#NeonMuzeum: an Instagram-able flash from the past
Warsaw’s Neon Muzeum captures the story behind Poland’s unique neon signs and artistic designs that have become urban icons of the communist era.
Tucked away in Warsaw’s east side is a brick building that’s buzzing with remnants of post-WWII Polish urban art. A first of its kind in Europe, the Neon Muzeum has preserved Cold War era neon signs and electro-graphic designs. Founded in 2005 by Ilona Karwińska, Neon Muzeum Director, the institution prides itself on documenting and saving the last surviving pieces of the ‘great neonisation’ campaign which spread across the former Communist states of Central and Eastern Europe. The permanent collection has found a new home in the Praga District in the middle of the industrial and creative space of Soho Factory where numerous bright neon signs glow seven days a week.
At the start of the tour around the museum, visitors learn that Karwińska was fascinated by the neon signs still flashing in Warsaw in 2005 which she said were “remnants of another time, curiously still denoting good, services, and products long since gone.” So she began a photographic documentation project entitled ‘Polish Neon’ and this inspired her to continue her journey throughout Poland in search of these illuminating creations, which, in turn, would spark the idea behind the museum.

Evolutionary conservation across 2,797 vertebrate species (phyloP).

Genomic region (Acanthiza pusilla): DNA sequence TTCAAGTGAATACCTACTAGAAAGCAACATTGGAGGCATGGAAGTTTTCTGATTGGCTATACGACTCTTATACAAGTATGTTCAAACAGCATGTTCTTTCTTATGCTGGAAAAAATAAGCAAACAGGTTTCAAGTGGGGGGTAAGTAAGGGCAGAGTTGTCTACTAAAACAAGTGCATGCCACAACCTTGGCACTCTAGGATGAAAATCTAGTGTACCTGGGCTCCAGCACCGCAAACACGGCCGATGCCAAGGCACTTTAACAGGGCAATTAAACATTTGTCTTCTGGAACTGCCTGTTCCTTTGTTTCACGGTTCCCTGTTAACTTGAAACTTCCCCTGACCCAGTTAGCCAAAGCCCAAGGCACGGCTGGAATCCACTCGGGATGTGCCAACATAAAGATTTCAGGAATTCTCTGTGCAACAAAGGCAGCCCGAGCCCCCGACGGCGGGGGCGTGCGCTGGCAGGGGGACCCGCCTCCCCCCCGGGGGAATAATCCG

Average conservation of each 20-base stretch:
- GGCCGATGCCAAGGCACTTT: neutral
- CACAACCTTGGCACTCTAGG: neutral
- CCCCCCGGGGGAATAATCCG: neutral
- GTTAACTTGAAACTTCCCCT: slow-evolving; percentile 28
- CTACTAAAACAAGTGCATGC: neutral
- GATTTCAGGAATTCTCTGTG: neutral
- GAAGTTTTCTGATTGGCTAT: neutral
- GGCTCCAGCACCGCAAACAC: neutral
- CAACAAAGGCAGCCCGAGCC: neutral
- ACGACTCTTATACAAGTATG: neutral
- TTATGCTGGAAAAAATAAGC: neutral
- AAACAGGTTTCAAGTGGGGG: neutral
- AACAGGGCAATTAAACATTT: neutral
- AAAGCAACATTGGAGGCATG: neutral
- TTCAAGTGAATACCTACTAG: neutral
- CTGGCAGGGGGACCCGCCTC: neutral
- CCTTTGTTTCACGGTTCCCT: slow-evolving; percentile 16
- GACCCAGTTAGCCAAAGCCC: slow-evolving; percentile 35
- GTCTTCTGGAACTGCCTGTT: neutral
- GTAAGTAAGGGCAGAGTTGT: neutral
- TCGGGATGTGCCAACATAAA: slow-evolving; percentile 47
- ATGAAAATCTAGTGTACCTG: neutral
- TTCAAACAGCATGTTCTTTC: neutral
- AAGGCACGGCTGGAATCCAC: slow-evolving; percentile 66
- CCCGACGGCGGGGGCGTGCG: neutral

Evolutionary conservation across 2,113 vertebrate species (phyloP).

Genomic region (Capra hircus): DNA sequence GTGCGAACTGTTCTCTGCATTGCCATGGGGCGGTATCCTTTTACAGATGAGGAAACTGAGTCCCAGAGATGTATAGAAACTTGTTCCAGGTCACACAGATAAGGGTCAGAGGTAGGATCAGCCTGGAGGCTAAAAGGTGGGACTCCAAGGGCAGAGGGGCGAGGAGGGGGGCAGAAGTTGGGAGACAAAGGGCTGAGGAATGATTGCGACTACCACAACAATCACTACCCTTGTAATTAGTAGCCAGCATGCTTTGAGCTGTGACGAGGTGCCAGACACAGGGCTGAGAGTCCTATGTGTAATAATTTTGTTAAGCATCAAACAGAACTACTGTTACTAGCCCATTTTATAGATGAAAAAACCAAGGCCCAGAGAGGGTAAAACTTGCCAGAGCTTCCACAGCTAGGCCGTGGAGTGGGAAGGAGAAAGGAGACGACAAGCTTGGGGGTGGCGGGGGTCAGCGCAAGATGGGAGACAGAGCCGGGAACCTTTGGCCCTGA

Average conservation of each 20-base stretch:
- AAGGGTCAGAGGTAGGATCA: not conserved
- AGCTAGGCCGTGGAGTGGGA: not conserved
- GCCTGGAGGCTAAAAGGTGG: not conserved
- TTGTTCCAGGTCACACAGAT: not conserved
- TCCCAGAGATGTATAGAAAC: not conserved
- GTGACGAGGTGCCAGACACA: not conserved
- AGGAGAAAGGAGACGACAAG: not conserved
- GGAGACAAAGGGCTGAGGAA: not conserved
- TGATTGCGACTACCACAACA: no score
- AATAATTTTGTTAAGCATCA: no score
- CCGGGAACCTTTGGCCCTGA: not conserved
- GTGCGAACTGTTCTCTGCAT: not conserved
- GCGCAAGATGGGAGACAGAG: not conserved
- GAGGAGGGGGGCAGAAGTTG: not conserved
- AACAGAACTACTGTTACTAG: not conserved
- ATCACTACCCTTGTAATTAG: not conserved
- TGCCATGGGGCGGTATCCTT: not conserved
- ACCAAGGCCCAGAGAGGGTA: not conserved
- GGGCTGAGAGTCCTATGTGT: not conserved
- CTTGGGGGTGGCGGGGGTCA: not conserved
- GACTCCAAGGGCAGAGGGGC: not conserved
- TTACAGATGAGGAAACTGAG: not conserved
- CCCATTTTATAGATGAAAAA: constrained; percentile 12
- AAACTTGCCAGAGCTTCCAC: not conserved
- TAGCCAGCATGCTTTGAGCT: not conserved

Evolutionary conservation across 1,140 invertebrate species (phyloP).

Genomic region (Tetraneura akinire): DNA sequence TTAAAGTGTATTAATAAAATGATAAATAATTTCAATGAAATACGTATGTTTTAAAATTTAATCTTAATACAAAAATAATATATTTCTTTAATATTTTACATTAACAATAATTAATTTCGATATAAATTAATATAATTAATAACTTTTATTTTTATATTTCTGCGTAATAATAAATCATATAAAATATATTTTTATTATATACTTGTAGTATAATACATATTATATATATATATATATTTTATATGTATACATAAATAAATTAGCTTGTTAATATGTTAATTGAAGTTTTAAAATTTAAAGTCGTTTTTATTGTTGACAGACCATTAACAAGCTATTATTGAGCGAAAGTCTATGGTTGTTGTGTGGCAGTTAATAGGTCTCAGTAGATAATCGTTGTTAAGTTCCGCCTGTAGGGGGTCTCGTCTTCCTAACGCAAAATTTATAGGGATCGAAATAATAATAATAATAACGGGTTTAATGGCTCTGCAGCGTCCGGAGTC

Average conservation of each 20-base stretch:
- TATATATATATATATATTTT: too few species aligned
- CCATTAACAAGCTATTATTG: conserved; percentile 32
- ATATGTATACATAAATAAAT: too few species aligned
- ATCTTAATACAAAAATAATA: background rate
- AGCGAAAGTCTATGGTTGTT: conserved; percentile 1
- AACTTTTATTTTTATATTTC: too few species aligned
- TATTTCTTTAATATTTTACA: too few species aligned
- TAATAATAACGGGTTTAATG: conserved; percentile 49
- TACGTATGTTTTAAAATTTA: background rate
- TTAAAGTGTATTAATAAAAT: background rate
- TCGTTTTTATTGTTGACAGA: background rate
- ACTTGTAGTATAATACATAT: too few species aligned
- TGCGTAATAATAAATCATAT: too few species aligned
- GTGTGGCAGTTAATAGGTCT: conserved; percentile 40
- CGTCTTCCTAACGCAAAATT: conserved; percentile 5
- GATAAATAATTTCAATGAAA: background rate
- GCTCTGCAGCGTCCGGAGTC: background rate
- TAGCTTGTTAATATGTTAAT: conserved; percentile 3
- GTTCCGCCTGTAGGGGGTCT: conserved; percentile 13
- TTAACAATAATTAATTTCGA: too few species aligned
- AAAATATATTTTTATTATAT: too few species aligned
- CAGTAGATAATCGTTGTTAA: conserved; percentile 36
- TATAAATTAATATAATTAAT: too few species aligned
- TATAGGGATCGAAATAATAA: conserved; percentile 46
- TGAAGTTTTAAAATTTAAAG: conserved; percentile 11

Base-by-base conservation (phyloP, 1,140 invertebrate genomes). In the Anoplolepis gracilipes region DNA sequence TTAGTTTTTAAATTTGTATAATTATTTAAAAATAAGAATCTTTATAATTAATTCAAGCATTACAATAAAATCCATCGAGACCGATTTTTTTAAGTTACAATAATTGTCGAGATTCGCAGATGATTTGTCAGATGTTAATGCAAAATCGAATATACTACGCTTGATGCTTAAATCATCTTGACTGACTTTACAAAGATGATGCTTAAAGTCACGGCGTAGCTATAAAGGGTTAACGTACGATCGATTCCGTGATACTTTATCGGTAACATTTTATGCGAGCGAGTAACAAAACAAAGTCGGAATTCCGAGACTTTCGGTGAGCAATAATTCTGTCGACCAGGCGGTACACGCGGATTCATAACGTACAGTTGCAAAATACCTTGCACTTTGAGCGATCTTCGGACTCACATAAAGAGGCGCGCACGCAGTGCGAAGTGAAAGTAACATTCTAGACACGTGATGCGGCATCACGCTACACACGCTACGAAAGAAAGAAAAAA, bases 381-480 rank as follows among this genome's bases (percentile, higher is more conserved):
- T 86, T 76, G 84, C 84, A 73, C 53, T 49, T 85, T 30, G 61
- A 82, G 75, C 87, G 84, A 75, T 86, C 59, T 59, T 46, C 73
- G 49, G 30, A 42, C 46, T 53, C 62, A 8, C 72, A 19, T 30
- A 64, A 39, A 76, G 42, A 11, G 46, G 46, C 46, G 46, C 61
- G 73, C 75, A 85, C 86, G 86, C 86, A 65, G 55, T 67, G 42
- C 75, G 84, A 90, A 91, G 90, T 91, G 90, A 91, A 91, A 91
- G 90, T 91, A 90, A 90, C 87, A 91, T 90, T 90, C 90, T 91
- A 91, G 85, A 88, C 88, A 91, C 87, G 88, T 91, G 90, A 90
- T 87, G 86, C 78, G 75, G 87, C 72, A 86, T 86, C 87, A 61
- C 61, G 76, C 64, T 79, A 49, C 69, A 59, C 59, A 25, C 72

With thousands of tagged posts on Instagram, the museum is quite the destination for taking artsy photos. However, the cultural institution provides more than just a colourful urban backdrop. From the discovery of the chemical element to becoming an intrinsic component of 20th-century Polish design, the Neon Muzeum is a brilliant addition to the capital’s attractiveness in every sense of the word.
Photo Credit: Neon Muzeum